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Marriage Victory Leaves Gay Immigrants in Limbo

Elizabeth Whitman

NEW YORK, Jul 6 2011 (IPS) - Henry Velandia, an immigrant from Venezuela, will not be deported, federal immigration officials informed him last week. Now he and his husband, Josh Vandiver, will be able to remain together in the United States.

New Yorkers celebrated the legislative victory at the annual Gay Pride Parade on Jun. 25, 2011. Credit: JoeinQueens/creative commons license

New Yorkers celebrated the legislative victory at the annual Gay Pride Parade on Jun. 25, 2011. Credit: JoeinQueens/creative commons license

According to Lavi Soloway, the couple’s lawyer, an Immigration and Customs Enforcement official said Velandia’s case was “not an enforcement priority” at the time.

The cancellation of Velandia’s deportation proceedings marked the second of two notable victories for gay and immigrant rights in the past week, the first being the legalisation of gay marriage in New York on Jun. 24.

Immigration and gay rights advocacy groups hope New York’s decision will also ratchet up the pressure on the federal government to expand gay rights, even as they recognise that a state’s decision to legalise gay marriage has no direct legal impact on those rights.

Married in Connecticut in August 2010, Vandiver and Velandia live in New Jersey. Velandia, who is Venezuelan-born, came to the U.S. in 2002 and had faced deportation since last October, after his visa expired and his application for a work visa was rejected.

Yet even as his legal spouse under state law, Vandiver cannot sponsor Velandia for U.S. residency, as immigration is federal policy and the federal government does not recognise same-sex marriages under the Defence of Marriage Act (DOMA). DOMA states that marriage is a union between a man and a woman, the existing Immigration and Nationality Act (INA) does not recognise same-sex partners as family.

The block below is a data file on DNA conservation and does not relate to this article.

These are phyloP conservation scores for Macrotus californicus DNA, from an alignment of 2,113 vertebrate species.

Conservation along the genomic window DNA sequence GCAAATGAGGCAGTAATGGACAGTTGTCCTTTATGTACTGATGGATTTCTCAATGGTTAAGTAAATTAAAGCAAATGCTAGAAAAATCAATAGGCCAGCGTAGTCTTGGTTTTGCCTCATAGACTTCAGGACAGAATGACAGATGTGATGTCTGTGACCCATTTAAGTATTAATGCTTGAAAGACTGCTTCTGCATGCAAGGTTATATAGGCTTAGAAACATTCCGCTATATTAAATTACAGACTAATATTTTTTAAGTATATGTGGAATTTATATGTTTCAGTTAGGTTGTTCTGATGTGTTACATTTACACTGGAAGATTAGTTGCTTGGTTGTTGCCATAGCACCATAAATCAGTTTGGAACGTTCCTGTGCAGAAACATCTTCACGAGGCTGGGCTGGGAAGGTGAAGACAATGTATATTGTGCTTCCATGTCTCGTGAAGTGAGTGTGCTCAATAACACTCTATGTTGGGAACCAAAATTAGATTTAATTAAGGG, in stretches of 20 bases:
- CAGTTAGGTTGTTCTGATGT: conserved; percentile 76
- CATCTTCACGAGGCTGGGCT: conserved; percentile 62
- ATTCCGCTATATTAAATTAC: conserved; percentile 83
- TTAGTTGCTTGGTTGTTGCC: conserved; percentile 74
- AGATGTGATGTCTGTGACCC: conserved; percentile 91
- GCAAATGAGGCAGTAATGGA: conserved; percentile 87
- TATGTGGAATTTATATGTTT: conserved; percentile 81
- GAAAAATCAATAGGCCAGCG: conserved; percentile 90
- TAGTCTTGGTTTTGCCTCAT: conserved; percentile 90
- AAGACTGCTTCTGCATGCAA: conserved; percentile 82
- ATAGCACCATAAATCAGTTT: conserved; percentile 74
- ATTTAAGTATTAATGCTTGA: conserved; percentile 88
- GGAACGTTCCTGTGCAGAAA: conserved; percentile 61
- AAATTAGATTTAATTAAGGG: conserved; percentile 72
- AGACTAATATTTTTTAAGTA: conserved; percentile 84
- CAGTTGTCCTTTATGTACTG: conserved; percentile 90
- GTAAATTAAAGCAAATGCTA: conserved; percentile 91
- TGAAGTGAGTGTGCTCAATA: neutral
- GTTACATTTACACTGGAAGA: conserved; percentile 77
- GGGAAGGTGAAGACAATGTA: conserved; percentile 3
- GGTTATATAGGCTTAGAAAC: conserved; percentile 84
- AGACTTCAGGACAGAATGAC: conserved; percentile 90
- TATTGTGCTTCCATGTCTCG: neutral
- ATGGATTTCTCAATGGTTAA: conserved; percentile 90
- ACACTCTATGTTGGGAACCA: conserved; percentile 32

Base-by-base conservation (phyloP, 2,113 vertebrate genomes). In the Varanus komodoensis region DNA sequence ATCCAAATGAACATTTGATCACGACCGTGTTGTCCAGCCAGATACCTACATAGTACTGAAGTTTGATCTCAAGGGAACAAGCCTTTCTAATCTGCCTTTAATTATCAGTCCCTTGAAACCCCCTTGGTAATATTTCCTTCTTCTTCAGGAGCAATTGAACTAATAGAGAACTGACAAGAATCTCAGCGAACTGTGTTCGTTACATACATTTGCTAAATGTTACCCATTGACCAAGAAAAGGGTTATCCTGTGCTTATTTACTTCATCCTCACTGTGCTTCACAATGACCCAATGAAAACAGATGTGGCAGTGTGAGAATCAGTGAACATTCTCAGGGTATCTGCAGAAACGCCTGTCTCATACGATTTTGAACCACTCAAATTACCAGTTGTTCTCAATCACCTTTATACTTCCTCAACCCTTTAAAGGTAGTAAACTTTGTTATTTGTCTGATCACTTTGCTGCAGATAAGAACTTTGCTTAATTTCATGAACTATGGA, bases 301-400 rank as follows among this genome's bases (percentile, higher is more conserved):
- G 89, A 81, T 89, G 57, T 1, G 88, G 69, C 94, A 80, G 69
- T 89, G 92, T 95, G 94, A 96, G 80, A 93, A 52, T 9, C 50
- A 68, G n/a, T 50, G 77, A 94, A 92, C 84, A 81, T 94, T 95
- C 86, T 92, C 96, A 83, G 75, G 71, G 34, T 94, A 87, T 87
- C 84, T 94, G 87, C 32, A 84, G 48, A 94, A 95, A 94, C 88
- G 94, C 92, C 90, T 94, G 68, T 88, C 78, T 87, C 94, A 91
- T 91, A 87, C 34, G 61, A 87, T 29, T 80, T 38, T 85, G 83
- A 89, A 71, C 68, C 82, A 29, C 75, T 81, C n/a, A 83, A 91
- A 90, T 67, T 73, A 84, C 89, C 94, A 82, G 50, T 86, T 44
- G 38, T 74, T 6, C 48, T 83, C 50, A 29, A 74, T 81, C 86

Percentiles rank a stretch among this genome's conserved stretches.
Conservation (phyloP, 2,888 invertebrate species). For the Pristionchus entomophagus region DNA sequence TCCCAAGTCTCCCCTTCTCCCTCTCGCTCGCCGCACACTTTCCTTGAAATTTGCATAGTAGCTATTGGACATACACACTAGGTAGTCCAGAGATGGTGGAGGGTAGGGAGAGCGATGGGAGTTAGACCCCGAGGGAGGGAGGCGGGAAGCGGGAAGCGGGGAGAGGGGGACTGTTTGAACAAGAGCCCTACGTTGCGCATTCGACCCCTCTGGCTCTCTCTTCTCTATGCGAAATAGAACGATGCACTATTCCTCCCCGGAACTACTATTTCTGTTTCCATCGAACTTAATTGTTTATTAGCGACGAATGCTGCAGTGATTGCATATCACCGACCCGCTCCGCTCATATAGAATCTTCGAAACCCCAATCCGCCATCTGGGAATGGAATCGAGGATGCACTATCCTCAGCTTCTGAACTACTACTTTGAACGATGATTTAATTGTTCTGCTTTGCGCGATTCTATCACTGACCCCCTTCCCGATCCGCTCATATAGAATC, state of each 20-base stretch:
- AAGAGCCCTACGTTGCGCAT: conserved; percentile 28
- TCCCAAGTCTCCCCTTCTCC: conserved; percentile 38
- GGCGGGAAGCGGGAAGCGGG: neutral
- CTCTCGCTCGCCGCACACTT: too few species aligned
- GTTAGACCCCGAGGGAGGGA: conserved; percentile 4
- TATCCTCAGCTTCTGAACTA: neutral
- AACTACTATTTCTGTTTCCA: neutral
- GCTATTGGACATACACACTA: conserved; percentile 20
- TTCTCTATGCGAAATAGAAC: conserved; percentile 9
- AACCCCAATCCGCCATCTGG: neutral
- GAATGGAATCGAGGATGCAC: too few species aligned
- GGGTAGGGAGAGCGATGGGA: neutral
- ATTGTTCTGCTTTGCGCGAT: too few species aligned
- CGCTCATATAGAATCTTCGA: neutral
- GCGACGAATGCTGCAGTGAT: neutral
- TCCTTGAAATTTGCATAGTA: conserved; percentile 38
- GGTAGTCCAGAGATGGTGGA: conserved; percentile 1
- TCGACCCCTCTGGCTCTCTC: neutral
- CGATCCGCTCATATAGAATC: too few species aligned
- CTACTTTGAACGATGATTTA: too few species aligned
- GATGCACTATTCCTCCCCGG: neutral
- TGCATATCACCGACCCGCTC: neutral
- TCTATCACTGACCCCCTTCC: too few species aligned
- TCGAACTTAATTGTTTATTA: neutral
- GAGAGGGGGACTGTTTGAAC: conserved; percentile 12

As a result, bi-national heterosexual married couples are able to sponsor alien spouses for residency in the United States, but same- sex married couples are not, even if states recognise their marriages.

In February, President Barack Obama and Attorney General Eric Holder declared DOMA unconstitutional.

Soloway had filed a request months earlier asking for the government to use discretion in Valendia’s deportation case and one of the factors he asked them to consider was the decision by Obama and the Justice Department.

The judge who suspended the deportation proceedings in May did so because of a pending investigation by Holder into whether the gay partner of a U.S. citizen could obtain residency.

Both decisions marked a step forward in rights for gay immigrants, but it also served as a reminder of the disadvantages others in same- sex relationships face.

State vs. federal laws

Despite comprising a relatively small population – bi-national gay couples in the U.S. number about 36,000 – the community of gay immigrants remains significant as the convergence of two groups with similar struggles against discrimination and for legal rights and recognition.